During a sit-down interview with ESPN three weeks ago, Alabama athletic director Bill Battle was kind enough to retrace the how and why of Nick Saban’s new contract, which became official Tuesday afternoon.
It was, as it turns out, a tedious process.
Battle and the administration came to the decision to rework Saban’s deal midway through last season. Looking over the past three or four years, Battle said, “We wanted to reward him and make him want to finish his career here.” But when Battle went to Saban the week before the Iron Bowl, he was thrown the stop sign: I’m busy. Talk to my agent.
“So I talked to Jimmy [Sexton], and he said, ‘He doesn’t want to talk about it. He’s focused,’” Battle recalled. “And he is. He’s focused on coaching football and recruiting, which is what he loves to do.
“So it went on ...”
Then Alabama lost in the final second to Auburn, simultaneously ruining a perfect season and any realistic shot at the BCS National Championship. Then there was the recruiting game to consider. Then there was the Sugar Bowl and Oklahoma. As Battle described it, “It was just a function of time.” Saban had said all along that he wanted to stay put, but the clock was ticking while other jobs were coming open -- namely Texas.
Finally, on Dec. 13, Alabama sent out a news release confirming that Saban and the university had agreed to a long-term deal. A few days later, Mack Brown stepped down as Texas’ head coach.
The six months since have been all about cutting through the bureaucratic red tape and sorting out legal jargon, Battle said.
“It just took a while to get done, and the rest has been a lot of people getting involved and blessing [the contract] and however it gets done,” he said. “I quit worrying about it a long time ago.”
He was worried at one point.
“There was nervousness,” he said. “They said what was said, and I believed what was said. But I read what everyone else was saying too. I can’t say I wasn’t anxious about it, but that got solved in a relatively short period of time. It was an intense period of time because of what all was going on with the Auburn game and then the recruiting and then the Oklahoma game, and all that was happening all at the same time, which added to the difficulty to think clearly on his part -- or focus.”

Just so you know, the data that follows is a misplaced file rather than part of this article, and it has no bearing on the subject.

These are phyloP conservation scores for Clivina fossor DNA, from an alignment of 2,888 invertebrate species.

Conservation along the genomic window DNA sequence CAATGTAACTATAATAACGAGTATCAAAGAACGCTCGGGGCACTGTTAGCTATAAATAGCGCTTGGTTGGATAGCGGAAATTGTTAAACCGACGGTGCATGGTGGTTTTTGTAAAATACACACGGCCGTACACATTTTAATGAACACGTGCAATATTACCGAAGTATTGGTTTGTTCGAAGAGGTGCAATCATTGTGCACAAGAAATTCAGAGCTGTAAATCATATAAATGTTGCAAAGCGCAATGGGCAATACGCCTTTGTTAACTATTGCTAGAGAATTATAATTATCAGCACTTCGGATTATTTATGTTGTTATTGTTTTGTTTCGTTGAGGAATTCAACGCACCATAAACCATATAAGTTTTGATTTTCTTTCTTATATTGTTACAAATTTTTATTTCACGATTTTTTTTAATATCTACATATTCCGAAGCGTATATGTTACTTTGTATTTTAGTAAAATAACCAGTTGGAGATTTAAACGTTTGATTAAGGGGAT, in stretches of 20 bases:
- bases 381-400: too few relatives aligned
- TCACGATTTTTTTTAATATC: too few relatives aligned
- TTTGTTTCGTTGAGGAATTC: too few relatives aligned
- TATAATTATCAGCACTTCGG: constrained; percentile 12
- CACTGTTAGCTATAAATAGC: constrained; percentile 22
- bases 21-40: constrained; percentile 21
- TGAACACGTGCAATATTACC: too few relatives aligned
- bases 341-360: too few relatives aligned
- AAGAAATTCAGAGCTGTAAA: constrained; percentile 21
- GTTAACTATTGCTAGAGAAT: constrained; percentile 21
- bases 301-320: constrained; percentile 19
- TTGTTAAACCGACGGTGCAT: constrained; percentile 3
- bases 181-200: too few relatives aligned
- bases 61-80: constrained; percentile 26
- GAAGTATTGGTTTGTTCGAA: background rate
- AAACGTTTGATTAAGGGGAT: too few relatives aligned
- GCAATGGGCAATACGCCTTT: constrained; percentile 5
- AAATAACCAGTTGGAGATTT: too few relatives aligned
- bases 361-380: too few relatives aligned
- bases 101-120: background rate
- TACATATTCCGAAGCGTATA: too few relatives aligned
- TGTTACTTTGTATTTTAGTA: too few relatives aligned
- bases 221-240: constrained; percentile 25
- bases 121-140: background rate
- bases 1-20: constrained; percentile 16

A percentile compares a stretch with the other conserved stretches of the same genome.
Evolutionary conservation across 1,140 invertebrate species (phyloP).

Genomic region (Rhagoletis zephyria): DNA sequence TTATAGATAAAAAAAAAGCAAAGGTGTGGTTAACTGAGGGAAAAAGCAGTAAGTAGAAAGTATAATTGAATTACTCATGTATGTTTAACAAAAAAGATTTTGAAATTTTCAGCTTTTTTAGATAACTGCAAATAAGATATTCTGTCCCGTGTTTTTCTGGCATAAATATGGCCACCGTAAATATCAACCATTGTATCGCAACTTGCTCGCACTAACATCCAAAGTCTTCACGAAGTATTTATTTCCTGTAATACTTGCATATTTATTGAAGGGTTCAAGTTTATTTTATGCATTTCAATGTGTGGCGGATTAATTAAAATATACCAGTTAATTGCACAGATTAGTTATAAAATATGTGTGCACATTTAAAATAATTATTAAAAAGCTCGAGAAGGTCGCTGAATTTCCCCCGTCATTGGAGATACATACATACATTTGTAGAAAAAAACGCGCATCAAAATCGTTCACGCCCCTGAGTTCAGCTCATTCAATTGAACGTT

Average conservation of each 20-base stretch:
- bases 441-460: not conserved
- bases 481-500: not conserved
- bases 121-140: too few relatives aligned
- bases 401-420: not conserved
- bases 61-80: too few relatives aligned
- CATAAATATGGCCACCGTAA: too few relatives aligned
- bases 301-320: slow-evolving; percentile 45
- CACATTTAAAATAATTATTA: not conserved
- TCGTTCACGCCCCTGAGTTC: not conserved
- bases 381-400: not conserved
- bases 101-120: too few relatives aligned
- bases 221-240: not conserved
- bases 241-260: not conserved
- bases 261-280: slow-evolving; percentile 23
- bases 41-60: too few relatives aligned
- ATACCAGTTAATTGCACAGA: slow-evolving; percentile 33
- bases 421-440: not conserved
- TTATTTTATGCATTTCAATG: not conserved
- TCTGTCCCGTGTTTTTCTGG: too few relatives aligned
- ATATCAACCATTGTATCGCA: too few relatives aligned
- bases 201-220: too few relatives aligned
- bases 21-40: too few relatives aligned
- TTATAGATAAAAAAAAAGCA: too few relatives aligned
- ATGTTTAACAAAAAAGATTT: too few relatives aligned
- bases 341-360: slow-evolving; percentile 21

But what’s to keep those same circumstances from happening again? No contract, no matter how enormous, will keep Saban’s potential suitors at bay. After all, it was only 14 months ago that Alabama increased Saban’s pay to $5.62 million per year through 2020. He was the highest-paid coach in college football then, just as he is now.
What was wrong with that contract? Nothing, except it left room for doubt when other programs started calling Saban’s agent.
“There wasn’t anything wrong with his contract,” Battle said. “It wasn’t necessarily that we wanted to redo the contract; we just wanted to reward him.”
Asked specifically if the new deal was a result of the need to outrace potential bidders, Battle said the university “wanted to do what was fair and what was right and what we thought he deserved.”
Does Saban deserve an eight-year contract worth more than $50 million? Probably, when you look at the marketplace.
But there's the rub: A marketplace fluctuates based on demand. So as long as demand for Saban rises, so will his contract. Should he keep winning, these scenarios likely won’t stop happening. He will continue to insist that he’s happy at Alabama, but rumors will persist. Battle and the university will have to answer those concerns, and the merry-go-round will keep on spinning.
It’s complicated, but it’s a fact of life in big-time college athletics. Alabama employs one of the best coaches in the business. The trouble is it can never stop rewarding him as such.